The design was all reinforced concrete, resting on a series of giant hollow almond-shaped piers—which they claimed to be earthquake-proof construction. Long curved arms would carry six lanes of traffic and two pedestrian walkways, supported by two arches connected by a butterfly-shaped garden park as “a pleasant relief and perhaps a stopping point for the traffic.”
Alas, the Butterfly Bridge project lost steam after plans for the underwater Transbay Tube were unveiled, a project that connected BART from San Francisco to Oakland. But who knows...perhaps the idea could take flight some day after all. Read more.
With Christmas right around the corner, there's a lot of toy talk at the moment. It wasn’t until the beginning of the 20th Century that toys were mass produced, promoted through advertising campaigns, and became part of the popular culture. One of the great building toys, Lincoln Logs, have an interesting pedigree: they were invented by John Lloyd Wright, son of the acclaimed architect Frank Lloyd Wright. The notched logs linked together and enabled kids to build cabins just like the one Abraham Lincoln grew up in. (But whether the name was derived from the ex-President’s name, a play on words from the fact that the logs "linked" together, or both of those things, is not known for sure.) The logs are still being manufactured and the original toy and its creator have been inducted into the National Toy Hall of Fame. Read more.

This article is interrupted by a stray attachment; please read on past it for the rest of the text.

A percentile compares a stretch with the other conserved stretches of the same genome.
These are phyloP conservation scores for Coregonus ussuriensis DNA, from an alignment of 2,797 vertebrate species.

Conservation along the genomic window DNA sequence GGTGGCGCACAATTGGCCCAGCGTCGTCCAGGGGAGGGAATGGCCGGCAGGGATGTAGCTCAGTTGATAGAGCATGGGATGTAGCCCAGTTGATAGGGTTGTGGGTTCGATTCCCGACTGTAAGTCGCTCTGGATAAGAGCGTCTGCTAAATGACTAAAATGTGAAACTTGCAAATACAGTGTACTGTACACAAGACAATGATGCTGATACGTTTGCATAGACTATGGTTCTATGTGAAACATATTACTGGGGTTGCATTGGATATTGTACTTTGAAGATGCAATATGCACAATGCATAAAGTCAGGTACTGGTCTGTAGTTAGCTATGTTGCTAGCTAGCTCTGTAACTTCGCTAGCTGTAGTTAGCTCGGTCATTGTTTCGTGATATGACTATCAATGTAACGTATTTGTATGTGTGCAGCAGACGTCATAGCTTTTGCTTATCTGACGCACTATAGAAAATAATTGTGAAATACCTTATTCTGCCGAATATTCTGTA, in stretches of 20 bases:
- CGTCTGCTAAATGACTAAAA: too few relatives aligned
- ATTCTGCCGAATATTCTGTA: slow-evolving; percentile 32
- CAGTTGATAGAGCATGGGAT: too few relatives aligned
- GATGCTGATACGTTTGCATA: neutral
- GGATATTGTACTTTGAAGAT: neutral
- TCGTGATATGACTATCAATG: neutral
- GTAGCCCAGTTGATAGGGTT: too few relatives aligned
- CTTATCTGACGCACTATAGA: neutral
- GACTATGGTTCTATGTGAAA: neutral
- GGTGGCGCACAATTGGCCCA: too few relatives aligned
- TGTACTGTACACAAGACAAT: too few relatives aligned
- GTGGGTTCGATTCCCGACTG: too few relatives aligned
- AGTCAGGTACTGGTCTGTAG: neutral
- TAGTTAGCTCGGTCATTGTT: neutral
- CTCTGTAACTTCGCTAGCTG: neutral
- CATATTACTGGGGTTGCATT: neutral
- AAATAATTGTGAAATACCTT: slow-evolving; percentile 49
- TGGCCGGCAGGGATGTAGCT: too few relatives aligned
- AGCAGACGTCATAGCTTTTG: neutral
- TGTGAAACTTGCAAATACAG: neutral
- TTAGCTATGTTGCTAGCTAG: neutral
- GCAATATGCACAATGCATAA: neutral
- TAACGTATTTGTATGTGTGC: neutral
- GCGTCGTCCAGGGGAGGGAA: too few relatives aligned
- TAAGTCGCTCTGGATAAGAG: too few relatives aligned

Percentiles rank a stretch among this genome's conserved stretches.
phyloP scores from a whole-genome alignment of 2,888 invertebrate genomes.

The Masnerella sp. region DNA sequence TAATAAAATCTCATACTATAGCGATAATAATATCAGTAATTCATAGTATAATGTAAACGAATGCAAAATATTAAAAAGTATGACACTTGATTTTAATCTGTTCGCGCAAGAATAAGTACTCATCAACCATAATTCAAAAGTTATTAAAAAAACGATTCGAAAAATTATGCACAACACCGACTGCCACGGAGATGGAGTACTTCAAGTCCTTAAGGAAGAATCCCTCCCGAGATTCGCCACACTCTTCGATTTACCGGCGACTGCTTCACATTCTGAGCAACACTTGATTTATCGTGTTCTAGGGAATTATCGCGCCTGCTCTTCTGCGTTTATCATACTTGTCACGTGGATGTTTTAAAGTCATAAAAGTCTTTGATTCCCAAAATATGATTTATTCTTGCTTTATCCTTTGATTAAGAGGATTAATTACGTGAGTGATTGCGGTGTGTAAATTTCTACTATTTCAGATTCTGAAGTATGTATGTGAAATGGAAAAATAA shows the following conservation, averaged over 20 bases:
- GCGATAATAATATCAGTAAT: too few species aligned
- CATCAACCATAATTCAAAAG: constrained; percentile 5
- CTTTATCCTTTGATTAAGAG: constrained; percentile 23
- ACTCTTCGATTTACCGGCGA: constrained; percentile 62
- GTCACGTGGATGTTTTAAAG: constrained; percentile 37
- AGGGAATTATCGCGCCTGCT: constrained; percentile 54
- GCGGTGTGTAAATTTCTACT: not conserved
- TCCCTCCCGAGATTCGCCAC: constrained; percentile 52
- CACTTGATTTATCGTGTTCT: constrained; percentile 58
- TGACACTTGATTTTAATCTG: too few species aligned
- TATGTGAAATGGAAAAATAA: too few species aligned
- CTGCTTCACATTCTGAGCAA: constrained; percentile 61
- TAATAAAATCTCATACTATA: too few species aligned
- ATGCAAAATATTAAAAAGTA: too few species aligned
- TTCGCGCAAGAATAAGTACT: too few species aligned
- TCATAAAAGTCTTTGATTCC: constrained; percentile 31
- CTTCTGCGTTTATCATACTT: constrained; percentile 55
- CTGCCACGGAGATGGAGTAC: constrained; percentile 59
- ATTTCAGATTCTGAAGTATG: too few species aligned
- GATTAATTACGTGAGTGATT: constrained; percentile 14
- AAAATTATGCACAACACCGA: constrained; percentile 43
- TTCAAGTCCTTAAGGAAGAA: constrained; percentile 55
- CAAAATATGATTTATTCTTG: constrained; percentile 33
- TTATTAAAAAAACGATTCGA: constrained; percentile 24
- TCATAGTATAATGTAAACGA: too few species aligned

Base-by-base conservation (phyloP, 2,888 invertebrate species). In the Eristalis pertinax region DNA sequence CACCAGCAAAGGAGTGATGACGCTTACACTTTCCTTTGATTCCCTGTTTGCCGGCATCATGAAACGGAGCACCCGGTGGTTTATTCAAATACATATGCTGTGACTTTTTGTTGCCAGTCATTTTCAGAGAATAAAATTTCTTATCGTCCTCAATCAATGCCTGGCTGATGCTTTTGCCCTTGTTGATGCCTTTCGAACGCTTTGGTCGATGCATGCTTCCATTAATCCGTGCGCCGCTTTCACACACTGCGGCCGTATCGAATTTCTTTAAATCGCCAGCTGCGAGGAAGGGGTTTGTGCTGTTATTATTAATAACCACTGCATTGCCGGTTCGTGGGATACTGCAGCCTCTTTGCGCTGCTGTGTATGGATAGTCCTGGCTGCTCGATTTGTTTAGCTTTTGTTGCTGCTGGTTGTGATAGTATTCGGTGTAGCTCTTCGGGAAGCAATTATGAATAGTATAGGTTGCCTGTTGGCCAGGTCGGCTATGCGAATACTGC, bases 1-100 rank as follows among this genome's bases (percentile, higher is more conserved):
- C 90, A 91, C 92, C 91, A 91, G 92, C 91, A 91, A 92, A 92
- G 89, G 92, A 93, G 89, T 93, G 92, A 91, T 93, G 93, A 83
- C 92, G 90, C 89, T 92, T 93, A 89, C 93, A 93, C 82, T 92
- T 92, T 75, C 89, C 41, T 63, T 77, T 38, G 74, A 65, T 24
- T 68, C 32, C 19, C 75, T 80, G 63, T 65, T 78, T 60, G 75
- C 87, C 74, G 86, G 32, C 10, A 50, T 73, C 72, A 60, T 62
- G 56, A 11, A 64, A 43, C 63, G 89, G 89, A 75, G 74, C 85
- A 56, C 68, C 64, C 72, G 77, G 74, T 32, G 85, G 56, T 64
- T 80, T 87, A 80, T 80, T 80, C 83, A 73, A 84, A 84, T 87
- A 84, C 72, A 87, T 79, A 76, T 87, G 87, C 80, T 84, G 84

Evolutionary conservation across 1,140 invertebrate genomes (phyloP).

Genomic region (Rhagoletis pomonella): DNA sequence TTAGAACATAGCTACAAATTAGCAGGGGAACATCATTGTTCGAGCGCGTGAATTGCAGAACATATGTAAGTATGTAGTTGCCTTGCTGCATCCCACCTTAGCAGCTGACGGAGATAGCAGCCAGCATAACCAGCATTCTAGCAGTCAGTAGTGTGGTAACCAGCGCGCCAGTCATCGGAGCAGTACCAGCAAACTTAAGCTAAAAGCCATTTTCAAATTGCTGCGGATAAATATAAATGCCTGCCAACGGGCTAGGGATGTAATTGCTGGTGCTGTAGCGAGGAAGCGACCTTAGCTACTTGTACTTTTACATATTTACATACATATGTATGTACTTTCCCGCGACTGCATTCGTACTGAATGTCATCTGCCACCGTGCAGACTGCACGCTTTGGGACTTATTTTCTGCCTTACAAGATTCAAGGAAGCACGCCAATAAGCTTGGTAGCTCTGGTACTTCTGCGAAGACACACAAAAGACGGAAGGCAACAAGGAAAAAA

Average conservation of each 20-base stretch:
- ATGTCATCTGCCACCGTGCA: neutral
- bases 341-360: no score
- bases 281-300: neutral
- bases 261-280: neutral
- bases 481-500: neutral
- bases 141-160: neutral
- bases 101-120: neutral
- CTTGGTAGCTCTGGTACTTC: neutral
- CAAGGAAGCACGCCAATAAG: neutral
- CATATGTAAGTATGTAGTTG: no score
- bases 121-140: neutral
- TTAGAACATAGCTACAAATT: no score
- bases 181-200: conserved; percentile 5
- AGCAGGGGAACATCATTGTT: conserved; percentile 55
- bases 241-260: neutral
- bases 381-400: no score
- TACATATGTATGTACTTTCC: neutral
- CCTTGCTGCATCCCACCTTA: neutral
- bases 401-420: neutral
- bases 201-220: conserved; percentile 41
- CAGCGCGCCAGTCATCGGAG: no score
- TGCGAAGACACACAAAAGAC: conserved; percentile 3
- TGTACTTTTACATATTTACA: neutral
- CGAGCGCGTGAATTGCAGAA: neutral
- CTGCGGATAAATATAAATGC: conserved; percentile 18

The "Textile Blocks" that clad one of Frank Lloyd Wright's celebrated L.A. Houses have been recreated by Offecct as acoustic wall panels. Swedish furniture brand Offecct teamed up with the Frank Lloyd Wright Foundation to create the Soundwave Ennis acoustic tile.
The design is based on the decorative tiles that the American modernist architect used on the walls of the Ennis House in Los Angeles, California. Built in 1924, it was the largest of the four Textile Block Houses.
The house's geometrically patterned reliefs were cast in concrete to use for Wright's building. But Offecct's version is made from recyclable moulded polyester and is designed to be used on interior surfaces. "By keeping Wright's design intact but transferring it from concrete which lacks acoustic properties to our felt material, it becomes a high performing acoustic panel."